(SearchLine) Prospective parents are accustomed to lots of tests: for the health of the baby, for its gender, and for the mother’s wellness. When BabyCenter.com, a content site aimed at parents-to-be, wanted to optimize its site to drive search traffic, it took a leaf from that baby book and did some testing of its own.
BabyCenter.com is one of the leading parenting sites on the Web; its combination of expert content, interactive tools, online community, and e-commerce attracts more than 4 million visitors a month, according to comScore Media Metrix. Expectant parents can enter their due date and then sign up for e-mail newsletters, including a popular one called “My Baby This Week” that details the developmental stages of their child from pregnancy through preschool. There’s no co-registration for these newsletters; the site makes its revenue primarily through on-site ads, sale of content sponsorships, and some selective lead generation using sweepstakes and special offers.
The site offers a number of useful tools, including an ovulation calculator and a pregnancy calendar, but one of its most heavily used is the Baby Name Finder, which is actually a suite of resources including lists of top 100 names, a search engine for finding names by origin or meaning, and a poll maker that lets parents test out possible names on their friends and family.
“Baby names are also an important part of our search marketing program,” says Heather Wajer, BabyCenter’s senior marketing manager. “Right now, 11 of our top 20 keywords are related to baby names.”
But until recently, visitors who clicked through those search ads didn’t arrive on a landing page relevant to baby names. As a result, BabyCenter was seeing a high dropoff from that page.
“It was a very general landing page with creative that talked about our developmental content, our newsletters and our free print magazine,” Wajer says. “The baby-name tool was only referred to by default in our site search query box. There was nothing to reassure visitors that they had arrived at a page relevant to their name search.”
So BabyCenter needed a new landing page for its name tool. That meant testing different layouts and creative. Site testing had proven too big a job for the small BabyCenter staff in the past, so they reached outside the company for the multivariate testing capabilities of Offermatica.
Using Offermatica’s platform and hosted content server, BabyCenter uploaded four new layout modules for the baby-name landing page and began measuring their performance, using the old landing page as a control. One of these choices offered the headline”Looking for baby names?” and added “Find the perfect baby name and much more at BabyCenter.com.” It also offered a search box that defaulted to baby names and a BabyCenter sign-up box.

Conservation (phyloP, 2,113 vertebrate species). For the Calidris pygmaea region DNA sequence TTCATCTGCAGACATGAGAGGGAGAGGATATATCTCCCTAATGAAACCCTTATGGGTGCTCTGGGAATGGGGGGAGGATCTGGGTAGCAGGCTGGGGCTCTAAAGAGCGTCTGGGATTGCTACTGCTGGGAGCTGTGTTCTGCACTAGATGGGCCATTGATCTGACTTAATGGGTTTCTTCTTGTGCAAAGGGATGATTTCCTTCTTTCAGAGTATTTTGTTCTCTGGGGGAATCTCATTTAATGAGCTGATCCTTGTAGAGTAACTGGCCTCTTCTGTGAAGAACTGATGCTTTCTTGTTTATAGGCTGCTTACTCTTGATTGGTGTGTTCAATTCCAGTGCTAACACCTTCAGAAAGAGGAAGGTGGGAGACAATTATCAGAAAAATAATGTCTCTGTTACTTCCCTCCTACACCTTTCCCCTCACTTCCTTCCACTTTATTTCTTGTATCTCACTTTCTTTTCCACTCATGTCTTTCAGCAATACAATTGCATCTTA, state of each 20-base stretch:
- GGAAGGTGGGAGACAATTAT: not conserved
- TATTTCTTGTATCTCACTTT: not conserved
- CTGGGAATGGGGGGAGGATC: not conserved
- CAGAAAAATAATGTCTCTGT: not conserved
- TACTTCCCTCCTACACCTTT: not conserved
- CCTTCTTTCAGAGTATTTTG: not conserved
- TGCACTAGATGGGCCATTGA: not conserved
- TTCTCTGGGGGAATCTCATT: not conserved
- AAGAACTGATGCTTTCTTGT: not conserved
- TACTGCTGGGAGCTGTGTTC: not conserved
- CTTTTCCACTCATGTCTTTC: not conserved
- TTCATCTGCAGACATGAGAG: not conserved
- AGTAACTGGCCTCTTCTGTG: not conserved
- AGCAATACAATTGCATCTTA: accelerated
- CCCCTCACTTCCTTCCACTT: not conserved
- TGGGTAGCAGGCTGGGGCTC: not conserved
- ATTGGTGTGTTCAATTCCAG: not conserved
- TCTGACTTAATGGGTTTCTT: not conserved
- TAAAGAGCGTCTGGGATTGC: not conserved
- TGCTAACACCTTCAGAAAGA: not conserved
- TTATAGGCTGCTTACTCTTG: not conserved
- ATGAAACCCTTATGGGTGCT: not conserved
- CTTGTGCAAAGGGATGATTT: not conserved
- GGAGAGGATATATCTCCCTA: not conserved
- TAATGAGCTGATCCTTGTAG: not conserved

The other three test pages added more detail about the naming information users could find on the site. One gave greater detail about the ability to learn names’ meanings, find the hottest trends in baby names, and poll friends and family; another provided that list but added more data about the other tools and services on the site. The last one actually teased the naming tool by listing the top five names for girls and boys in the previous year.
Wajer says BabyCenter was able to spot a winner within about eight days of initiating the test. Surprisingly, the simplest version produced the biggest lift in conversions (defined as users clicking through to the actual name-finder tool), with an increase of 67% over the old page. The pages that combining the baby-name headline with bullet-point details scored almost as well–around a 63% increase in conversions. Only the page with the list of top baby names failed to register any improvement over the former version.
Wajer and her team wasted no time in adopting the optimized landing page, and they are now planning to run similar tests for both the site’s content-specific pay-per-click ads and for its e-commerce store, using a monthly subscription to Offermaticaís hosted service.
“As marketers, we all think we know what’s going to improve conversions, but in reality consumers often behave differently than we expect,” Wajer says. “With a testing service such as Offermatica’s, we can put those ideas to the test and settle those issues within a week or two.”
And testing helped settle one long-standing Web question early on, to Wajer’s relief. “For as long as I’ve been here, there’s been this dispute as to what converts better, a picture of a baby or a picture of a pregnant woman,” she says.
As it turns out, the baby photo does much better. “Pregnancy is a very aspirational time,” Wajer says. “People want to see pictures of the beautiful child they hope to bring home. I was especially glad to get that issue wrapped.”
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